Inexperienced Team USA embraces FIBA shot


MANILA, Philippines — Basketball gear is on offer everywhere at the Mall of Asia, a massive expanse of commerce in a roundball-crazed nation, next door to where Team USA opens the FIBA World Cup on Saturday against New Zealand.

There are displays featuring signature shoes from Jayson Tatum, LeBron James and Ja Morant. Giannis Antetokounmpo‘s Team Greece jersey is for sale, even though he had to withdraw because of a knee injury. At the expansive NBA Store, Utah Jazz guard Jordan Clarkson‘s jersey for Gilas Pilipinas, the nickname for the national team, is in a display case. If you have a few thousand disposable pesos, you can get a replica Michael Jordan No. 9 jersey from the 1992 Dream Team.

As for the current edition of the U.S. team? Well, you can buy an official uniform that will be worn by the likes of Anthony Edwards, Brandon Ingram and Austin Reaves as they compete for the world title over the next three weeks. But there’s no number or name. Generic down the line.

Steve Kerr has repeatedly said how much he is enjoying coaching this version of Team USA. Players down the line are saying how much fun they are having on what has become a round-the-world journey that included weeks in Las Vegas, Spain and Abu Dhabi before reaching Manila. They were unbeaten in the warmup games, an unblemished 5-0, the first time that has happened since before the 2016 Olympics.

Yet the lack of worldwide star power has some believing Team USA is vulnerable. Team Canada is loaded. France has beaten the U.S. in the past two major international tournaments. The biggest star in the event, Luka Doncic, plays for Slovenia. Spain, the defending champ, has won two of the past four World Cups.

The sportsbooks have installed the Americans as favorites, but they haven’t won the World Cup since 2014.

“Last time through this tournament, we finished seventh, we lost [two] games,” Kerr said. “We recognize how hard this is. These are not the days of 1992. … We may be one of the favorites, but I don’t think anybody’s clear cut. I think there’s a lot of teams that have a shot at this thing.”

The truth is Team USA is in excellent position. Unlike other leading contenders like Canada, Australia or France, the U.S. won’t have to travel during the event. Once Antetokounmpo withdrew, its group became much weaker. New Zealand and Jordan, two teams it will play over the next week, have no current NBA players on their rosters. Greece, which the U.S. handled last week in an exhibition in the United Arab Emirates, has one: Thanasis Antetokounmpo.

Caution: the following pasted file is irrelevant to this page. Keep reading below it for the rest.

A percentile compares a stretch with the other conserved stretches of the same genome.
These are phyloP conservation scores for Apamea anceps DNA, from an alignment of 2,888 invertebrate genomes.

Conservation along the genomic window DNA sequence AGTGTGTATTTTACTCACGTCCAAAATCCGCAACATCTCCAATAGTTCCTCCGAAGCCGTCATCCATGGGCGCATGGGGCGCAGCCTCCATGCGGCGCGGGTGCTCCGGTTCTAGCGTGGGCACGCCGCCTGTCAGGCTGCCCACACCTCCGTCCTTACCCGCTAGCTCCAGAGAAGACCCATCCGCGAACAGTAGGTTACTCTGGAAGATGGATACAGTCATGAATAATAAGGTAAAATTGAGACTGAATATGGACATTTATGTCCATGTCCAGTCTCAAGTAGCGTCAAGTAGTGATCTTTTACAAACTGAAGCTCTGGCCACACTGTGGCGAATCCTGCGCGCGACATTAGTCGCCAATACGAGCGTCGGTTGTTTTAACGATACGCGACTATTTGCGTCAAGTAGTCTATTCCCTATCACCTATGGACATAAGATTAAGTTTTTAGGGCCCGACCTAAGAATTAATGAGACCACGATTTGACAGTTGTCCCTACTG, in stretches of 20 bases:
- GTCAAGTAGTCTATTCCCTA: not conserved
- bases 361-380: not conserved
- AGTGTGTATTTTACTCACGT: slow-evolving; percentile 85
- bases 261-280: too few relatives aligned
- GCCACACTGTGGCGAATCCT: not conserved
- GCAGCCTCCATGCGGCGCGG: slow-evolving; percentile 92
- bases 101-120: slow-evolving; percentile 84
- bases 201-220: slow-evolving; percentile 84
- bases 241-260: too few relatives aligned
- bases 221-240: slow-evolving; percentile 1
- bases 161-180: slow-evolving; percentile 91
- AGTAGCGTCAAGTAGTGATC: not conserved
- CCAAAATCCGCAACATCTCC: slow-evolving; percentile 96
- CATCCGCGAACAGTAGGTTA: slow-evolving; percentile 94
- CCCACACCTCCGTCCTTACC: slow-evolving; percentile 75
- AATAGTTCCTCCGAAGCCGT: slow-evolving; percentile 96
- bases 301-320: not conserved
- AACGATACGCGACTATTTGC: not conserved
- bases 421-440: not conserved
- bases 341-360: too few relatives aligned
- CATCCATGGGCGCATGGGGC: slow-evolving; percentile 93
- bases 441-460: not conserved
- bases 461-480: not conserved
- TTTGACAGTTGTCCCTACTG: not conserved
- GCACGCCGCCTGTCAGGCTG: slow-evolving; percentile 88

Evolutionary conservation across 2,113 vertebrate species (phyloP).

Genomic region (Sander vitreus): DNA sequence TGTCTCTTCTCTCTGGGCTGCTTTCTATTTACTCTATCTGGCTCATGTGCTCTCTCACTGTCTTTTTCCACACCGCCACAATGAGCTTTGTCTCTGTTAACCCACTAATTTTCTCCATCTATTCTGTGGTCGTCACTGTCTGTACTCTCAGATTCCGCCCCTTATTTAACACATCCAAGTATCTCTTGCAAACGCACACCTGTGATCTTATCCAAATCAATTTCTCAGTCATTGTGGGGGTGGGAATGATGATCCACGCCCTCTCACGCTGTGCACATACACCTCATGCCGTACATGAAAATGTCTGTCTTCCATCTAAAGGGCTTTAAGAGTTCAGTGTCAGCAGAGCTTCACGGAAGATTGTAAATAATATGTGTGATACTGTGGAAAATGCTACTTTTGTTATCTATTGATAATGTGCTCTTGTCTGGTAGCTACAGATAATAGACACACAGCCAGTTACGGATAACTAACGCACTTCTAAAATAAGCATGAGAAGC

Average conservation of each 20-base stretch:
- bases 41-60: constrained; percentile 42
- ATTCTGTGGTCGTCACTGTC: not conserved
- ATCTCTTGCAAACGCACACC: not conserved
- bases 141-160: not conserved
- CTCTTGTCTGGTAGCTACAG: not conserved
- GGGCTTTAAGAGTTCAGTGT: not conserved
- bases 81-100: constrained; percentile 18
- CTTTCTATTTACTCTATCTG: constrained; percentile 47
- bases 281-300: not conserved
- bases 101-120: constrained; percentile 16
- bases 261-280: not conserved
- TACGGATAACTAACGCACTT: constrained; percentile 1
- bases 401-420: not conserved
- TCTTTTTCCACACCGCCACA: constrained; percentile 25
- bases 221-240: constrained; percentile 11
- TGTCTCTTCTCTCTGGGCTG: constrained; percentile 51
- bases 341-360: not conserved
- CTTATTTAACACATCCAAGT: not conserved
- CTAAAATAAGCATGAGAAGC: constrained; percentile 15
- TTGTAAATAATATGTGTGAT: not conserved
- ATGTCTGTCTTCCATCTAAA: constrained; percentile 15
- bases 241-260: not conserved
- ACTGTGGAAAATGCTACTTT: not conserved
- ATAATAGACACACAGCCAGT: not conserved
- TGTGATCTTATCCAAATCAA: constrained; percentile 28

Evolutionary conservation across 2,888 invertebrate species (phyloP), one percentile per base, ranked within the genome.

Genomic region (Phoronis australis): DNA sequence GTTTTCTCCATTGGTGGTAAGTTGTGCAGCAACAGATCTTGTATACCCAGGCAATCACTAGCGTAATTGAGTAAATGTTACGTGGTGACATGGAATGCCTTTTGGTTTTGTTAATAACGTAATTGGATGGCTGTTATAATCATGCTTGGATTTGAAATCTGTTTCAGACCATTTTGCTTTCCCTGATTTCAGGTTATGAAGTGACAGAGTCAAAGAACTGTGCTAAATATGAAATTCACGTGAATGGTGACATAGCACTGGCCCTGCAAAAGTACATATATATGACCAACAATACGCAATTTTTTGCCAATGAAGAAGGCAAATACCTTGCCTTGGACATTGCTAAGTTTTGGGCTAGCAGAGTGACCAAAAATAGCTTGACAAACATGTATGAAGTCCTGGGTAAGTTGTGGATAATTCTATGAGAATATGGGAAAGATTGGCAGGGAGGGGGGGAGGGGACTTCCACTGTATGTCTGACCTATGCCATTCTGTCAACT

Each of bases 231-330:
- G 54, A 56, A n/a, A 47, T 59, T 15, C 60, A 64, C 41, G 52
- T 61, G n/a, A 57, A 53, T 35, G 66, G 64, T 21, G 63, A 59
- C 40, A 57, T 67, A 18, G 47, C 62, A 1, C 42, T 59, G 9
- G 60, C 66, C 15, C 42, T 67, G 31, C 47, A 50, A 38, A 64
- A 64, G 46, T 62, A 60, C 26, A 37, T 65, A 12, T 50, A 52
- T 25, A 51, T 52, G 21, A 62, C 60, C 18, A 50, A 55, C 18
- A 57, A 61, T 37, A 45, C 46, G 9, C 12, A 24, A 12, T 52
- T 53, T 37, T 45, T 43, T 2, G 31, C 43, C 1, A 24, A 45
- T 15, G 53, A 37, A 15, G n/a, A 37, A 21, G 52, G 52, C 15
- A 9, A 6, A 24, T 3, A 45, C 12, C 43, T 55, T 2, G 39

But Team USA doesn’t have any members of the 2021 team that won the gold medal at the Tokyo Olympics. No one has ever played on the senior national team before. Only three — Jaren Jackson Jr., Tyrese Haliburton and Edwards — were NBA All-Stars last season. The U.S. is not even the top-ranked team in the world according to FIBA’s ranking system, sitting behind No. 1 Spain.

“There’s a lot of great players in the United States, so it’s tough to say who’s who and who isn’t a superstar. They kind of change that definition of what it means to be that every year,” said Jackson, the reigning NBA Defensive Player of the Year. “So however we figure out a way to win games, you got to stop it.”

The way Kerr and USA Basketball executive director Grant Hill have designed the team is to play nimble, flexible and fast. Kerr and Hill assembled a team that prioritized length, toughness and moving the ball. Kerr has committed to playing lineups that are light on bulk — Jackson is the only center who regularly plays and even that’s out of position because he is a power forward with the Memphis Grizzlies — but heavy on speed.

Kerr wants the ball and bodies moving. When the U.S. fell down to Germany by 16 points in the second half last weekend, Kerr rode bench players Haliburton and Reaves because they were not only defending but also moving the ball. Mikal Bridges and Edwards aren’t wide, but their wingspans are huge and Kerr is playing them the most minutes because of it.

Next year at the Olympics in Paris, assuming the U.S. scores one of the two berths available for teams from the Americas at the World Cup to qualify, you may see some superstar names like Stephen Curry, Kevin Durant and perhaps even James in an Olympic swan song. But that doesn’t mean this version doesn’t have teeth.

“We feel like we’re the best team,” Bridges said. “Every team probably feels like they can beat anyone, and they can think that all they want.”

There is a long history of why pulling upsets in FIBA play is common. The game is eight minutes shorter than the NBA game. Officiating can sometimes get shaky. The ball feels different and bounces differently. Playing for country tends to uplift players who otherwise aren’t seen as stars.

Team USA’s margin for error is thinner than is preferred, and one reason is because they don’t have the established megastars to carry them. Last time out in Tokyo, the gold may not have come home had Durant not been first-ballot Hall of Fame brilliant.

But Kerr still likes his chances and loves his team.

“I love the way these guys are playing together, the way the ball moves, the energy,” Kerr said. “These guys are hungry. They’re committed every practice. They’re going hard. So I just know it from a coaching standpoint. This is a great team to coach, and I’m really impressed with what I’m seeing every day.”

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